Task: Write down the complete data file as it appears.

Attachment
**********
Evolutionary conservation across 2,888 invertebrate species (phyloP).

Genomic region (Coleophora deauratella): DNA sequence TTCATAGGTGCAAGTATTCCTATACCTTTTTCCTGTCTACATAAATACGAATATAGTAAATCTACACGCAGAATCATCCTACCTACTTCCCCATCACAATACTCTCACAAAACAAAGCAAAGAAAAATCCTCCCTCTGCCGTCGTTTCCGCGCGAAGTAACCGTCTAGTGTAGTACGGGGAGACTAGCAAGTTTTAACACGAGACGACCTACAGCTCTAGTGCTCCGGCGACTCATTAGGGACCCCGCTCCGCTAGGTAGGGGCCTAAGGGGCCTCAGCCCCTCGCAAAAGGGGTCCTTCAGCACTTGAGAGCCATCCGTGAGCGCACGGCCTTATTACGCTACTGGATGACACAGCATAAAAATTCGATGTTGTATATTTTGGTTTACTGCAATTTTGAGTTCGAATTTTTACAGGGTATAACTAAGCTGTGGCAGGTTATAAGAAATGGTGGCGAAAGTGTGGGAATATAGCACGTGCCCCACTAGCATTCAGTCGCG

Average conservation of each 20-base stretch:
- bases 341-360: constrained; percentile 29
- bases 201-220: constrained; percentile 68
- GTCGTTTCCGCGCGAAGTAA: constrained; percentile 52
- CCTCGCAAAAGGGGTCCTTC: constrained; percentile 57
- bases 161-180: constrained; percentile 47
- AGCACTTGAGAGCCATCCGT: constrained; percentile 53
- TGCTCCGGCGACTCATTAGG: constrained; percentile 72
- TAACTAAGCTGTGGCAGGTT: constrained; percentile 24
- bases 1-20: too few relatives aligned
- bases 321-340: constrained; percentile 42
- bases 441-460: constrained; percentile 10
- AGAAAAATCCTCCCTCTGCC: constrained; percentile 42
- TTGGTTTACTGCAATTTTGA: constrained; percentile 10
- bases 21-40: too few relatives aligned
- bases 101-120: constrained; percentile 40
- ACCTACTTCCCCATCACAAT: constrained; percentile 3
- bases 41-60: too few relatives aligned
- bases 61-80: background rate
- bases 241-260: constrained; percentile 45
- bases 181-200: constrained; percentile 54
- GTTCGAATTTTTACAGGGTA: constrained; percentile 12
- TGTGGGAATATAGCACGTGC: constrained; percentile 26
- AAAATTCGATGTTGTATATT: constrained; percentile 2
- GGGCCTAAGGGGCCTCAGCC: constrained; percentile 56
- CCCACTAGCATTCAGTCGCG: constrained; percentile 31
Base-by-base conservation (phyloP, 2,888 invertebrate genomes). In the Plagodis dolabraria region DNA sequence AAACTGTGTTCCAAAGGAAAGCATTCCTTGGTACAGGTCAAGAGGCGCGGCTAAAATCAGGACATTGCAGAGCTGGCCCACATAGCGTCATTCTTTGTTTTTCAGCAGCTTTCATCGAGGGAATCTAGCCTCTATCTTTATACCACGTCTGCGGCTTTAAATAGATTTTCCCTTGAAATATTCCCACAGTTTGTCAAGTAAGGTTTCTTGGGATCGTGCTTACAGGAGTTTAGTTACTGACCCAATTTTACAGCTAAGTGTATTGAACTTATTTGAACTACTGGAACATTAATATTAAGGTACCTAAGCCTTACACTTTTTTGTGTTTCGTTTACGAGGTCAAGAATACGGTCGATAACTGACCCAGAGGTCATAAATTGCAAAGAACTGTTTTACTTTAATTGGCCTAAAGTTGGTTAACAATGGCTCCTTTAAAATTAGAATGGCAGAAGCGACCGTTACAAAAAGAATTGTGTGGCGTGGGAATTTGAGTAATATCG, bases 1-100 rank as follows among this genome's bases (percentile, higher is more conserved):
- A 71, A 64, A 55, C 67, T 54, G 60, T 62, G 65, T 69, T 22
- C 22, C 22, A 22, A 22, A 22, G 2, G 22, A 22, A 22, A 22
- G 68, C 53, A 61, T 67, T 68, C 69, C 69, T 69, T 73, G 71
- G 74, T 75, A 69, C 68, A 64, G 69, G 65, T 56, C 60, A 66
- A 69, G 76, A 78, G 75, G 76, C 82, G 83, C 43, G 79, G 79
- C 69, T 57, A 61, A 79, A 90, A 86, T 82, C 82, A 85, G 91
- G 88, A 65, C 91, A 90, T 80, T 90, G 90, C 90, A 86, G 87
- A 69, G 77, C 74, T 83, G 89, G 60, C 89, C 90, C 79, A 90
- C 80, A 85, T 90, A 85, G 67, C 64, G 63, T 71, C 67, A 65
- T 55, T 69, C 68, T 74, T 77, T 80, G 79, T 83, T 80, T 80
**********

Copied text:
Evolutionary conservation across 2,888 invertebrate species (phyloP).

Genomic region (Coleophora deauratella): DNA sequence TTCATAGGTGCAAGTATTCCTATACCTTTTTCCTGTCTACATAAATACGAATATAGTAAATCTACACGCAGAATCATCCTACCTACTTCCCCATCACAATACTCTCACAAAACAAAGCAAAGAAAAATCCTCCCTCTGCCGTCGTTTCCGCGCGAAGTAACCGTCTAGTGTAGTACGGGGAGACTAGCAAGTTTTAACACGAGACGACCTACAGCTCTAGTGCTCCGGCGACTCATTAGGGACCCCGCTCCGCTAGGTAGGGGCCTAAGGGGCCTCAGCCCCTCGCAAAAGGGGTCCTTCAGCACTTGAGAGCCATCCGTGAGCGCACGGCCTTATTACGCTACTGGATGACACAGCATAAAAATTCGATGTTGTATATTTTGGTTTACTGCAATTTTGAGTTCGAATTTTTACAGGGTATAACTAAGCTGTGGCAGGTTATAAGAAATGGTGGCGAAAGTGTGGGAATATAGCACGTGCCCCACTAGCATTCAGTCGCG

Average conservation of each 20-base stretch:
- bases 341-360: constrained; percentile 29
- bases 201-220: constrained; percentile 68
- GTCGTTTCCGCGCGAAGTAA: constrained; percentile 52
- CCTCGCAAAAGGGGTCCTTC: constrained; percentile 57
- bases 161-180: constrained; percentile 47
- AGCACTTGAGAGCCATCCGT: constrained; percentile 53
- TGCTCCGGCGACTCATTAGG: constrained; percentile 72
- TAACTAAGCTGTGGCAGGTT: constrained; percentile 24
- bases 1-20: too few relatives aligned
- bases 321-340: constrained; percentile 42
- bases 441-460: constrained; percentile 10
- AGAAAAATCCTCCCTCTGCC: constrained; percentile 42
- TTGGTTTACTGCAATTTTGA: constrained; percentile 10
- bases 21-40: too few relatives aligned
- bases 101-120: constrained; percentile 40
- ACCTACTTCCCCATCACAAT: constrained; percentile 3
- bases 41-60: too few relatives aligned
- bases 61-80: background rate
- bases 241-260: constrained; percentile 45
- bases 181-200: constrained; percentile 54
- GTTCGAATTTTTACAGGGTA: constrained; percentile 12
- TGTGGGAATATAGCACGTGC: constrained; percentile 26
- AAAATTCGATGTTGTATATT: constrained; percentile 2
- GGGCCTAAGGGGCCTCAGCC: constrained; percentile 56
- CCCACTAGCATTCAGTCGCG: constrained; percentile 31
Base-by-base conservation (phyloP, 2,888 invertebrate genomes). In the Plagodis dolabraria region DNA sequence AAACTGTGTTCCAAAGGAAAGCATTCCTTGGTACAGGTCAAGAGGCGCGGCTAAAATCAGGACATTGCAGAGCTGGCCCACATAGCGTCATTCTTTGTTTTTCAGCAGCTTTCATCGAGGGAATCTAGCCTCTATCTTTATACCACGTCTGCGGCTTTAAATAGATTTTCCCTTGAAATATTCCCACAGTTTGTCAAGTAAGGTTTCTTGGGATCGTGCTTACAGGAGTTTAGTTACTGACCCAATTTTACAGCTAAGTGTATTGAACTTATTTGAACTACTGGAACATTAATATTAAGGTACCTAAGCCTTACACTTTTTTGTGTTTCGTTTACGAGGTCAAGAATACGGTCGATAACTGACCCAGAGGTCATAAATTGCAAAGAACTGTTTTACTTTAATTGGCCTAAAGTTGGTTAACAATGGCTCCTTTAAAATTAGAATGGCAGAAGCGACCGTTACAAAAAGAATTGTGTGGCGTGGGAATTTGAGTAATATCG, bases 1-100 rank as follows among this genome's bases (percentile, higher is more conserved):
- A 71, A 64, A 55, C 67, T 54, G 60, T 62, G 65, T 69, T 22
- C 22, C 22, A 22, A 22, A 22, G 2, G 22, A 22, A 22, A 22
- G 68, C 53, A 61, T 67, T 68, C 69, C 69, T 69, T 73, G 71
- G 74, T 75, A 69, C 68, A 64, G 69, G 65, T 56, C 60, A 66
- A 69, G 76, A 78, G 75, G 76, C 82, G 83, C 43, G 79, G 79
- C 69, T 57, A 61, A 79, A 90, A 86, T 82, C 82, A 85, G 91
- G 88, A 65, C 91, A 90, T 80, T 90, G 90, C 90, A 86, G 87
- A 69, G 77, C 74, T 83, G 89, G 60, C 89, C 90, C 79, A 90
- C 80, A 85, T 90, A 85, G 67, C 64, G 63, T 71, C 67, A 65
- T 55, T 69, C 68, T 74, T 77, T 80, G 79, T 83, T 80, T 80